Friday, February 1, 2013

Top 3 PDSA Mistakes

Everybody Most people involved with process improvement have heard of the Plan-Do-Study-Act cycle. Many think of it as a tool or technique, but I see it as a habit. In fact, I see it as a keystone habit that, if hardwired in an organization, can set the stage for many other lean habits to emerge.

Unfortunately, however, PDSA can be deceptively tricky to execute properly. On the surface, it looks simple; "it's just a 4-step routine." But one needs a scientific mentality to perform PDSA properly, and most folks are not trained to think about process problems scientifically.

Based on my experience from the front-lines of process improvement in healthcare, here are the top 3 most common PDSA mistakes I see:

3) Not stating a hypothesis in the Plan phase. Maybe the word 'hypothesis' throws people off, or maybe people don't want to admit that they are just making a prediction i.e. aren't sure that their idea will work, but it's extremely common to see people completely omit any sort of prediction or theory from the Plan phase of their PDSA. When I coach people on PDSA, I usually avoid the word 'hypothesis' and ask them to write a "If we do X, then we predict Y" statement instead.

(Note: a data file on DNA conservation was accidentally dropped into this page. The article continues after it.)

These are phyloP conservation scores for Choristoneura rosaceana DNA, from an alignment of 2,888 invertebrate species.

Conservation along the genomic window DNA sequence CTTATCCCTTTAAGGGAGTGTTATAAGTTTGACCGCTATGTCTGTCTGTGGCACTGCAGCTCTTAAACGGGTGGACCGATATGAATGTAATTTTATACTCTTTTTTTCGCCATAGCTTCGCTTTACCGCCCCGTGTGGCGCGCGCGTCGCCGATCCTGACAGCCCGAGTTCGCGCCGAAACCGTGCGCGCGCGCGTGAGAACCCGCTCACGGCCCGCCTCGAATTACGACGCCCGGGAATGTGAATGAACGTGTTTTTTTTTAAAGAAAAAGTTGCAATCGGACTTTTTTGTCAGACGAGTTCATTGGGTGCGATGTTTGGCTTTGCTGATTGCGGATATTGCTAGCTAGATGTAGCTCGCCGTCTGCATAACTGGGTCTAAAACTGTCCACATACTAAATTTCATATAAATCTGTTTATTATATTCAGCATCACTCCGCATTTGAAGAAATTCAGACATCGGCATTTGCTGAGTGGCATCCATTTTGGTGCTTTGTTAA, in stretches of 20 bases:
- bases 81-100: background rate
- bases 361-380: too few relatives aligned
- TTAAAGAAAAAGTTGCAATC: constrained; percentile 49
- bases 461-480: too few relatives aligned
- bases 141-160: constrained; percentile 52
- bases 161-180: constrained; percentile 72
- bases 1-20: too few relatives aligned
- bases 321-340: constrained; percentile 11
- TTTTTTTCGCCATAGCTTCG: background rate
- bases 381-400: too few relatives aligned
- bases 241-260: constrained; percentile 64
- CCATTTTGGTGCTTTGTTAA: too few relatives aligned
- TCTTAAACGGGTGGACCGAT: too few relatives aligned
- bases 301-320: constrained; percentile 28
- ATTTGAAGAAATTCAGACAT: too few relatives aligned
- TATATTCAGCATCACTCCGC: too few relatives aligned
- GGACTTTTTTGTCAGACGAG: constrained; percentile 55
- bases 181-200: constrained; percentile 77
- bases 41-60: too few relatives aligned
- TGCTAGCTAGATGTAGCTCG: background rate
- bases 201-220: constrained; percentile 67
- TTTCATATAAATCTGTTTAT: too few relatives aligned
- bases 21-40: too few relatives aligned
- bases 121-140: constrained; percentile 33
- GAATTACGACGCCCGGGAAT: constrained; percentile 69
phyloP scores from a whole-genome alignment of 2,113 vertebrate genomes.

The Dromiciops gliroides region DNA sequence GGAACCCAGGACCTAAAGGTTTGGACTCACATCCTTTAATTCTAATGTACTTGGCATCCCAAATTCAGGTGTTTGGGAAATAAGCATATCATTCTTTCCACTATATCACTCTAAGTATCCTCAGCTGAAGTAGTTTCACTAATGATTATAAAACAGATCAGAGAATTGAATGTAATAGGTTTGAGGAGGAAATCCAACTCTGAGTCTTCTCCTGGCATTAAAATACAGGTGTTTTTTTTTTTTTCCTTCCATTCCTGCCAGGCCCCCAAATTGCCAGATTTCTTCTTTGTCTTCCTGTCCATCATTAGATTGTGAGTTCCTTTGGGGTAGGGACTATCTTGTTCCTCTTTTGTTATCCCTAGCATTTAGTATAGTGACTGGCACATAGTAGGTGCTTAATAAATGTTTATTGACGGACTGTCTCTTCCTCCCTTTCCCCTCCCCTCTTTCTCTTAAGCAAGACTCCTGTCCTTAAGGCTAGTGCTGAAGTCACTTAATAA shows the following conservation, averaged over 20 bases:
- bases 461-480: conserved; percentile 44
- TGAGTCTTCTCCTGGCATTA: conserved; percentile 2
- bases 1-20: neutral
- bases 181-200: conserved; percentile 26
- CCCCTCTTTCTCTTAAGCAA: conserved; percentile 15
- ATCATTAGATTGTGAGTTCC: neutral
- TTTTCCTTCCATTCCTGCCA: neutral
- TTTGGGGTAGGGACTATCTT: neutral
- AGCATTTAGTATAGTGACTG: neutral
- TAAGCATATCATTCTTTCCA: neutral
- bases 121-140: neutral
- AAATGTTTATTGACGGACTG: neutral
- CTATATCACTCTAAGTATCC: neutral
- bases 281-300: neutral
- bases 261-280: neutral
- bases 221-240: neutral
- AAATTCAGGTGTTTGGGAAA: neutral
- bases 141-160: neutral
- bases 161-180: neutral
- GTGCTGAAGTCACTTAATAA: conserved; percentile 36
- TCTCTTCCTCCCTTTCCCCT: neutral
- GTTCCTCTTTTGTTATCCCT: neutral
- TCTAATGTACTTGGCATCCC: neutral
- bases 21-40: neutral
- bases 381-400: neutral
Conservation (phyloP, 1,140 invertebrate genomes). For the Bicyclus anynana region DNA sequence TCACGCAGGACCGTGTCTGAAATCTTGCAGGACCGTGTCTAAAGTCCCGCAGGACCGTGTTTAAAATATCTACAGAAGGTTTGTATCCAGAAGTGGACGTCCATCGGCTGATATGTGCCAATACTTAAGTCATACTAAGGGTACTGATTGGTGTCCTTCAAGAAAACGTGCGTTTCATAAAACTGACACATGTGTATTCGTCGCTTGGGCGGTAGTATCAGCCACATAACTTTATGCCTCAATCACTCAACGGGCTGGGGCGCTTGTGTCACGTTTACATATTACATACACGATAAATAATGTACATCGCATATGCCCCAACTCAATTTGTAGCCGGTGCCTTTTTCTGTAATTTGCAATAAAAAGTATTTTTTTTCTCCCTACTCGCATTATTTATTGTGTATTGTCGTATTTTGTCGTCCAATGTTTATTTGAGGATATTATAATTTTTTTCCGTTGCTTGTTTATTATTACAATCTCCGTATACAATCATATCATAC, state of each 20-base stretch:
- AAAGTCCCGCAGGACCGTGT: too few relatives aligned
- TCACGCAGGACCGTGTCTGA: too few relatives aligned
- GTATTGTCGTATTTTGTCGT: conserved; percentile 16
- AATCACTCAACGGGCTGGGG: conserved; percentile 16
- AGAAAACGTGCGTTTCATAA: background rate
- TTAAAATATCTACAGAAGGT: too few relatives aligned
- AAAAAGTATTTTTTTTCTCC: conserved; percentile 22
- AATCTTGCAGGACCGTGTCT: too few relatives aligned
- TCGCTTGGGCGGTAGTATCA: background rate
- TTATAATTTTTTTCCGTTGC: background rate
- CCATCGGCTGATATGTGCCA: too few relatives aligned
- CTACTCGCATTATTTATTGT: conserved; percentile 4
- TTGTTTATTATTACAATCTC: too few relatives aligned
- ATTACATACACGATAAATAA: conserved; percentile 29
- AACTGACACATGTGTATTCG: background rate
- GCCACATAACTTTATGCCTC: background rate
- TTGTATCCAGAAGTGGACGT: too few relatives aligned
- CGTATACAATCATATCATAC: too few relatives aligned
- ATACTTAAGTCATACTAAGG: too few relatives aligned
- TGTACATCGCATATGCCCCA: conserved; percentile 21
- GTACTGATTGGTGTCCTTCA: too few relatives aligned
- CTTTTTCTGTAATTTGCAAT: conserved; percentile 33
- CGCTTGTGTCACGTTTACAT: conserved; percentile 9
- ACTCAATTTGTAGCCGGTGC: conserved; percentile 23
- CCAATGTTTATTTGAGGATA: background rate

2) Not being impartial about results in the Study phase. If results are better than expected, we are jubilant instead of curious. If results are worse than expected, we get discouraged and sweep it all under the rug, or we cherry-pick any and every positive indicator we can plausibly use. These behaviors are symptomatic of a non-scientific approach at best, and a punitive organizational culture at worst. When I'm coaching, I emphasize that any good PDSA cycle has value in the form of the learning it generates, independent of whatever the results were for that cycle.

1) Not properly understanding the problem prior to PDSA. PDSA is a great approach for testing ideas for improvement, but not every idea should be tested. We need a set-up phase prior to PDSA that helps us define the problem on the surface, dig down to root causes, and use the insights we gain to develop good ideas for improvement that can be tested. So often, we get so excited to implement change that we hurry past this set-up phase, which increases the risk of selecting the wrong idea to test. This is okay, in that PDSA will reveal that it's the wrong idea, but we only have so much capacity for testing, so we need to be smart about what ideas we select. When coaching, I try to challenge our understanding of the problem, but in the end, I usually show a bias for action.